‘A Way to Talk About It’
A veteran finds healing in art – AND then Helps others
Directed by Lukas Augustin | Produced by Diane Tsai
Text by Melissa Chan
In Richard Casper’s hometown of Washburn, Ill., he was known as the class clown and the prom king. He was the kid who was always smiling, the teenager who could always make his mother laugh.
That all changed when he joined the U.S. Marines after 9/11 and deployed to Iraq. In December 2006, Casper, then 21, was patrolling with a group of soldiers that included his best friend, 20-year-old Lance Cpl. Luke Yepsen. They were ambushed by gunfire, and Yepsen was shot dead right next to Casper. In the days and months that followed, Casper was consumed with grief for his friend, whose name he tattooed on his left arm.
“For a long time, all my struggles were from Luke passing away,” Casper said recently. “He was shot and killed, and the next day we were working. You just keep going like nothing happened.”
Before the end of that winter, Casper was hit by an improvised explosive device four times and sustained multiple concussions, culminating in traumatic brain injury that finally sent him back home to his family in Washburn. He was suffering from post-traumatic stress, depression and severe anxiety.
“Coming home from war was so degrading. I almost gave up,” Casper said. “I wasn’t able to speak to people. It was beating me up. It was horrible.”
To deal with his suicidal thoughts, Casper sought help from the U.S. Department of Veteran Affairs, but he found that a session with a psychiatrist and the pills he was prescribed made him feel more disconnected. That wasn’t how he wanted to handle his pain.
Instead, Casper turned to art. He began taking classes at the School of the Art Institute in Chicago, where he said he could finally relay what he was feeling through paintings and sculptures. In one of his first paintings, Casper depicted himself placing his hand on Yepsen’s tombstone. He colored the grass surrounding the tombstone bright red, a choice that his classmates pointed to as a symbol of his anger and intense emotions.
“I found a way to talk about it without talking about it,” said Casper, 32, who now lives in Nashville with his fiancé. “I dove into art because I felt like it was healing me at that moment.”
In 2013, Casper co-founded CreatiVets, a nonprofit that helps veterans heal through free music and art programs. The group flies veterans to Nashville to collaborate with accomplished songwriters for three days, or to either Chicago or Virginia to study at the School of the Art Institute or Virginia Commonwealth University for three weeks.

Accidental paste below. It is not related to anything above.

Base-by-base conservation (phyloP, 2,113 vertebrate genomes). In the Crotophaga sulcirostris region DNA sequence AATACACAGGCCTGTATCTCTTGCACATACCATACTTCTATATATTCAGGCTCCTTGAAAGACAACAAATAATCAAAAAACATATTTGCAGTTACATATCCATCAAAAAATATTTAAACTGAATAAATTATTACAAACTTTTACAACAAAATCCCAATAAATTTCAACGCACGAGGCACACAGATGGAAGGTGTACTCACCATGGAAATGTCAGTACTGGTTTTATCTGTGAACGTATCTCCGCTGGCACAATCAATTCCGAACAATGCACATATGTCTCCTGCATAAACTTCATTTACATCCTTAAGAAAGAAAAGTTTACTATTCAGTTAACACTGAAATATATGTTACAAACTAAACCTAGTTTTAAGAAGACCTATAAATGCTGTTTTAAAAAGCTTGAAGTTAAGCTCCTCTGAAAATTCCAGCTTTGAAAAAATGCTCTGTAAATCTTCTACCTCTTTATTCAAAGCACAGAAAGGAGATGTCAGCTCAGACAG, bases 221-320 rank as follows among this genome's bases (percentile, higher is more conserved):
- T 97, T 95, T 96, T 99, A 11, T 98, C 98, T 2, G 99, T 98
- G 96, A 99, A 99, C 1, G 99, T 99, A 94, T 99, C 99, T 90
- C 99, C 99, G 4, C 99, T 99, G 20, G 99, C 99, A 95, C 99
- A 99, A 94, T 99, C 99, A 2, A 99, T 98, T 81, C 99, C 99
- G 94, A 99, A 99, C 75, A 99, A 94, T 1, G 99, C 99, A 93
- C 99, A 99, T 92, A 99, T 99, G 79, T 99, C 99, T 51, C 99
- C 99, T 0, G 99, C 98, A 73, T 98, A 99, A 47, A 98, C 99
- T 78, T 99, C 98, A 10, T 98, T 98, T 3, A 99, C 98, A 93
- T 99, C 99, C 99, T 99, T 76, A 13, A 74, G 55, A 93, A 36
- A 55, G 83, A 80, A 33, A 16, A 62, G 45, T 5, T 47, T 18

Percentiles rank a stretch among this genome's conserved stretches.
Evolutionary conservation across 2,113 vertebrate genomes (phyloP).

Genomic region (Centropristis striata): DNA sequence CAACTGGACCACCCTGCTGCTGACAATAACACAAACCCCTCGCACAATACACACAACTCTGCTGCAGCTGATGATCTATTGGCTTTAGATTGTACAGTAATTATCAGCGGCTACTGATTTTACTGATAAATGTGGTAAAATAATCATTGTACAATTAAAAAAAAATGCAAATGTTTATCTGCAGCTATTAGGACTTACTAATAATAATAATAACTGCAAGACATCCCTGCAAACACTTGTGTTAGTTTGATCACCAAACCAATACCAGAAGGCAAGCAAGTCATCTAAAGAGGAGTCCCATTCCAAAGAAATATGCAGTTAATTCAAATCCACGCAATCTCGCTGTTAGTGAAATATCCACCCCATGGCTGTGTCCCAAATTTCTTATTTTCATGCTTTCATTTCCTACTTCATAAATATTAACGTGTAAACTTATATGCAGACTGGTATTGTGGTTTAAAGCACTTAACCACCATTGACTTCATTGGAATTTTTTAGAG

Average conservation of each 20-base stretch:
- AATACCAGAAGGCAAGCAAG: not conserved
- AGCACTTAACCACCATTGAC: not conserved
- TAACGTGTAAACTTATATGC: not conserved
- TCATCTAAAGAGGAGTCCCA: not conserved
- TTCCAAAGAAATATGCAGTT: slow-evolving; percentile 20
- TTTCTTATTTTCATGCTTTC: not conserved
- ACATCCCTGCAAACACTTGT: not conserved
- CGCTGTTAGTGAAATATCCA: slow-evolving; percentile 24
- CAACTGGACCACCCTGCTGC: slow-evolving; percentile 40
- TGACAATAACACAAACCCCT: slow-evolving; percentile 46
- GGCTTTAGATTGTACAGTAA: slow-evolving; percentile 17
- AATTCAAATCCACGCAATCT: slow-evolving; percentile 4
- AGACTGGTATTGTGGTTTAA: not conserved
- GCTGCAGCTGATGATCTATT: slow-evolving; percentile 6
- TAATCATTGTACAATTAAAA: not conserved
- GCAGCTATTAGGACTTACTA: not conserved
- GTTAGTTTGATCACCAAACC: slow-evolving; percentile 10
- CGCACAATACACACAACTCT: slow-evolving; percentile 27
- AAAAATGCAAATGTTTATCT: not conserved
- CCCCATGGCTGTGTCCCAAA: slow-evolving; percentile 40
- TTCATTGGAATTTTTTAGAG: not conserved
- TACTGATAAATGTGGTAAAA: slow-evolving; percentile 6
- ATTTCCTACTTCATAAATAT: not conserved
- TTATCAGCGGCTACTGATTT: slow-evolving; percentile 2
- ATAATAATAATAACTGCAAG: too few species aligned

Up to 20% of soldiers who served in Iraq or Afghanistan have post-traumatic stress, according to the Department of Veteran Affairs. The idea behind CreatiVets is to give veterans an outlet to open up about their experiences and cope with their war-related trauma. So far, Casper and CreatiVets co-founder Linda Tarrson have helped more than 80 people.
One of those veterans is retired Petty Officer Chris Goehner, who served as a medic in the Navy and has been haunted for more than a decade by the death of a soldier he could not save. In 2005, during his first deployment in Iraq, Goehner was part of a medical team that decided not to treat a wounded Marine, who had a roughly 40% chance of surviving, so that they could save other lives.
“I had his dog tags in my hands when they said, ‘We’re going to let him go,’” Goehner said in TIME’s new short documentary, Evidence of Things Unseen. The veteran broke down as he recounted the incident to Casper and a team of songwriters in Nashville over the summer.
“Why did he pass? He had a wife who was a Marine. My wife left me. She thought the PSTD would never get better. Why do I get to survive?” Goehner said as the CreatiVets team listened quietly.
Songwriter Brandon Kinney and singer-songwriter Jacob Powell then turned Goehner’s wrenching experience into a mournful country song. It’s written in the perspective of the fallen soldier, who offers absolution to the medics who couldn’t save his live. Powell performed the song at the Listening Room Café in Nashville in July, with Casper and Goehner in the audience.
“Don’t let my choices be the voices that you hear when you’re alone. Live your life, quit asking why and just grow old,” Powell sang.
Goehner cried and smiled while he listened to the song. “It was the biggest mix of emotions hearing the songwriters talking about the darkest time that I — I don’t talk about,” he said. “I’m just so happy that finally this negative experience may have some positive.”
In September, Casper’s work was recognized by former President George W. Bush, who has painted dozens of portraits of service members and veterans for a book published earlier this year.
Casper had guarded Bush for more than a year at Camp David before he volunteered to go into combat, although the two only had a few brief encounters during that time.
“A guy such as yourself got a Ph.D. in life,” Bush told Casper at the George W. Bush Presidential Center in Texas, during a meeting arranged by TIME. “Personal responsibility. Discipline. Worrying about somebody else. You’re going to be one of the really important assets to the future of this country.”
Now Casper hopes to grow his program and continue using the power of art to help other veterans thrive.
“Art ended up changing my life,” he said.
Diane Tsai, who produced this short documentary, is a Video Producer for TIME. Follow her on Instagram @dianetsai_ .
Lukas Augustin, who directed this short documentary, is a filmmaker and journalist based in Berlin.